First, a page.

Ship tests new ballast water treatment system over Lake SuperiorCrews pumped a biocide into two of 10 ballast tanks in the Indiana Harbor as it left Gary, Ind., treating 1.8 million gallons of ballast water. The chemical then was neutralized with a second chemical as the boat moved across Lake Superior before releasing ballast in the Duluth-Superior harbor.
By: Forum Newspapers, Lake County News Chronicle
Researchers working with the American Steamship Co. tested a new system late last month to kill invasive species in the ballast water of a 1,000-foot Great Lakes freighter.
Crews pumped a biocide into two of 10 ballast tanks in the Indiana Harbor as it left Gary, Ind., treating 1.8 million gallons of ballast water. The chemical then was neutralized with a second chemical as the boat moved across Lake Superior before releasing ballast in the Duluth-Superior harbor.
It’s believed to be the first such major-scale test on the Great Lakes, with research-ers from multiple universities and federal agencies involved along with funding from multiple state and federal grants. The issue is important because state and federal governments are moving to require ballast treatment to help stop invasive species that cause an estimated $5.9 billion damage annually in the region.
“The good news is that we were successful in delivering the biocide at this huge level for a 1,000-foot laker, then successfully delivered the neutralizer, all while the Indiana Harbor was on the job,” said Phyllis Green, superintendent of Isle Royale National Park. The National Park Service was the lead agency on the effort.
The tests used sodium hydroxide, which is commonly used in wastewater treatment plants but had never been used in major ballast water applications before. Crews then used carbon dioxide to neutralize the chemical so it wouldn’t keep killing when the ballast water was released.
“We hope to prototype it all the way to full size, all 10 tanks, very quickly,” Green said.
She praised American Steamship Co. for participating in the tests, calling the company a leader in the effort to curb invasives by offering the Indiana Harbor for the tests. The effort required more than a half-mile of tubes to be installed on the boat and researchers welded treatment equipment to the boat for the tests.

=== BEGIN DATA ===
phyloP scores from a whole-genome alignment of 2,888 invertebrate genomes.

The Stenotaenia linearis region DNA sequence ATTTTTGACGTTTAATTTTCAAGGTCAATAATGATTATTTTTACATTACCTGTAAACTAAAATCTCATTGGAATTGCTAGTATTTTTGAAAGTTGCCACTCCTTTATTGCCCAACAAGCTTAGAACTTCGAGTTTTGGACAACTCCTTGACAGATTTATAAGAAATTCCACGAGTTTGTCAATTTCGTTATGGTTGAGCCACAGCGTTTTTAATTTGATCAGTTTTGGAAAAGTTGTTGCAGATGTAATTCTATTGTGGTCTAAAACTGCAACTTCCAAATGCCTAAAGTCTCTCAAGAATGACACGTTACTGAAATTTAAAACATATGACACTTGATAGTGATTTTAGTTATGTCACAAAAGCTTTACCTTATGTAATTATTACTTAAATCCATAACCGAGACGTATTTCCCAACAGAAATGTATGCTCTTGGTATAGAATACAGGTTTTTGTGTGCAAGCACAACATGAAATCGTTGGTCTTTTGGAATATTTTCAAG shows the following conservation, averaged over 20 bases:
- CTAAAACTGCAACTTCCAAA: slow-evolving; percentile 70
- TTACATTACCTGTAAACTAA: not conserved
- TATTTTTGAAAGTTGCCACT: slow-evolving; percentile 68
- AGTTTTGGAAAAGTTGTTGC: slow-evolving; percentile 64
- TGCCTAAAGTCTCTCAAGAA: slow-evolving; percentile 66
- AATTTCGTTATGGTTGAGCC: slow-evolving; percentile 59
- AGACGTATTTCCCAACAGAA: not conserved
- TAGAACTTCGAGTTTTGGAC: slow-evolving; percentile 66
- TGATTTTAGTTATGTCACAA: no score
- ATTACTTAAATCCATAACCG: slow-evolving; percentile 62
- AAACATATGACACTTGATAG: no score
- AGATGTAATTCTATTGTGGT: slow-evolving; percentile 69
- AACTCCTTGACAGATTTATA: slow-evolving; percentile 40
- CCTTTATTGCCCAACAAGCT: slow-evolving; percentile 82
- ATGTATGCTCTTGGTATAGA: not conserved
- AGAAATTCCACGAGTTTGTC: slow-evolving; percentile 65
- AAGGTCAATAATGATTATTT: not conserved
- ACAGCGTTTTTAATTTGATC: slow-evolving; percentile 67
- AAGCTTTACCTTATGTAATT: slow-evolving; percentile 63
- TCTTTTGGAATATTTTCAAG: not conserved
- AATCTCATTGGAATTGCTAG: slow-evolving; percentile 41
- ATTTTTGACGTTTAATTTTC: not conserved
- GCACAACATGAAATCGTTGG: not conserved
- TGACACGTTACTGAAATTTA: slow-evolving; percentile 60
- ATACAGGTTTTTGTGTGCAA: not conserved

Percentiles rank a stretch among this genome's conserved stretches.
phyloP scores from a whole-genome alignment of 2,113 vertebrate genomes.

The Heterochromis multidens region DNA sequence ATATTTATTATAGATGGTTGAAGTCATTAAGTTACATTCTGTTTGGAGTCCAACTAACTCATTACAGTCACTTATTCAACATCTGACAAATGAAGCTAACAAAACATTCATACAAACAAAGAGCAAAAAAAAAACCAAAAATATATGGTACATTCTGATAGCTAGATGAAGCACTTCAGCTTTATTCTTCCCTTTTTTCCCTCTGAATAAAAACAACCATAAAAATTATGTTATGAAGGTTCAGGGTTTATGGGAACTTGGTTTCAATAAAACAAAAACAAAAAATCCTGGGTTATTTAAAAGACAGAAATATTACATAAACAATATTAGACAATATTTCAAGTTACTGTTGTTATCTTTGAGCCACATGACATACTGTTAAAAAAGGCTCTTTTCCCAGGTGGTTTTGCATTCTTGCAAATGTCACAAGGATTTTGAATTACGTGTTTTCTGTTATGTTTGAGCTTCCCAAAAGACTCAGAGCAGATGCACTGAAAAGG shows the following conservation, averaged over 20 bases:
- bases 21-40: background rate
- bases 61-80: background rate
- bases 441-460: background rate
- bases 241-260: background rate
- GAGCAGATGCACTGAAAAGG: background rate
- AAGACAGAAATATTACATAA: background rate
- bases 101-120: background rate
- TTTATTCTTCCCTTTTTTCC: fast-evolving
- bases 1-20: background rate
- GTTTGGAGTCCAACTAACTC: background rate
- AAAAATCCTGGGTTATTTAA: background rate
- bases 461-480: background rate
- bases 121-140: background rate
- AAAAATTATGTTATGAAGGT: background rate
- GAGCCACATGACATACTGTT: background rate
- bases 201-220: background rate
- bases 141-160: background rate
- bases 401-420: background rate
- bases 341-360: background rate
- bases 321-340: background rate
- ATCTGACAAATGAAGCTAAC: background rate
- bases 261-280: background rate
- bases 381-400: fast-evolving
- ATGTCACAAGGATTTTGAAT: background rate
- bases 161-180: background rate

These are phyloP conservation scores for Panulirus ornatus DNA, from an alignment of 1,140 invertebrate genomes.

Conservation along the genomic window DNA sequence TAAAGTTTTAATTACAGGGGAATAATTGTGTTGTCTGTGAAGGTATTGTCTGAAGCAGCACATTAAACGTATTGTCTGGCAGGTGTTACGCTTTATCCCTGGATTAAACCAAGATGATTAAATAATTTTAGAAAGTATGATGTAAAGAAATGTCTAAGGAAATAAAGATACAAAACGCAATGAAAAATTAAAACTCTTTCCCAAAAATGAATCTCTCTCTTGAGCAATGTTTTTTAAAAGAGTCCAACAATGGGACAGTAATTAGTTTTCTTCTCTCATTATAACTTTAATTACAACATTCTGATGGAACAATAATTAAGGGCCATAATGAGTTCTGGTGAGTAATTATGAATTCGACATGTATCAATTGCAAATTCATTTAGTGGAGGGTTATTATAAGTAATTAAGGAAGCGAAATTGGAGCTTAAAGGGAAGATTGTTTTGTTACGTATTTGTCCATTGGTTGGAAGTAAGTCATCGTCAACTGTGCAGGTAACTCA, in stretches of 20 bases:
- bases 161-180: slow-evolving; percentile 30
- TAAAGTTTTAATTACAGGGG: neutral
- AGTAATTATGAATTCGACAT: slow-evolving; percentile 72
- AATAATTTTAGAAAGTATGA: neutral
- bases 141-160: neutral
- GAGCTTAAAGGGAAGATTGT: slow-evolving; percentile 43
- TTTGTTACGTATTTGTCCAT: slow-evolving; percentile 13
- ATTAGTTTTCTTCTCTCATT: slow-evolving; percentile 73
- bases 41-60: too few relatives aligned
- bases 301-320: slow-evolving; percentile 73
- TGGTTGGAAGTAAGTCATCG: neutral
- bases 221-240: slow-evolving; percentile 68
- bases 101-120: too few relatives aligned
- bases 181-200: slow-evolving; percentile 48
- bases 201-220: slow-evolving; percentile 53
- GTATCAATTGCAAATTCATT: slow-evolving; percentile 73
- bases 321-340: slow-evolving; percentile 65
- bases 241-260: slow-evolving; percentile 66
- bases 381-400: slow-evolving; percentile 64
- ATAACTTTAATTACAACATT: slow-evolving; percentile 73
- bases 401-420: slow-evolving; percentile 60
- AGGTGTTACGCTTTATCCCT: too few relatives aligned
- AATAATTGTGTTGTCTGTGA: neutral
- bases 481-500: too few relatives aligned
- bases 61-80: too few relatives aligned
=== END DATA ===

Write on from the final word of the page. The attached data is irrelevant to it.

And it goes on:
“As stakeholders in both the economic and environmental health of the Great Lakes region, we feel an obligation to support efforts to combat the detrimental effect of invasive species brought in by oceangoing ships,” said Noel Bassett, vice president of American Steamship Co., in a statement.
The Superior-based Great Ships Initiative now is testing water samples drawn from the ballast tanks to see if the biocide indeed killed organisms and whether the treated water was then successfully neutralized to prevent environmental harm. Results should be available next month.
Barnaby Watten, senior scientist at the U.S. Geological Survey’s Leetown Science Center in West Virginia, said earlier shore-station testing at the Great Ships Initiative facility in Superior reached a 98 percent kill rate for living organisms in the water, with most perishing within 2 hours of exposure to sodium hydroxide.
“We’re hoping to get similar results in real world conditions,” Watten said in a statement. “But this trial demonstrated the feasibility of our process, and we are on target with equipment development to deliver and mix these biocides and neutralizers.”
Green became a leader in the ballast water treatment effort after moving to ban ballast water discharges in Isle Royale National Park waters and then installing a ballast treatment system onto the park’s own passenger boat to avoid moving a fish-killing disease to the park’s waters. She has worked over the past three years to bring academic researchers, industry leaders and federal regulators together to develop a system for Great Lakes freighters.
“I can’t protect the park unless we have a safety net for all of Lake Superior,” she said.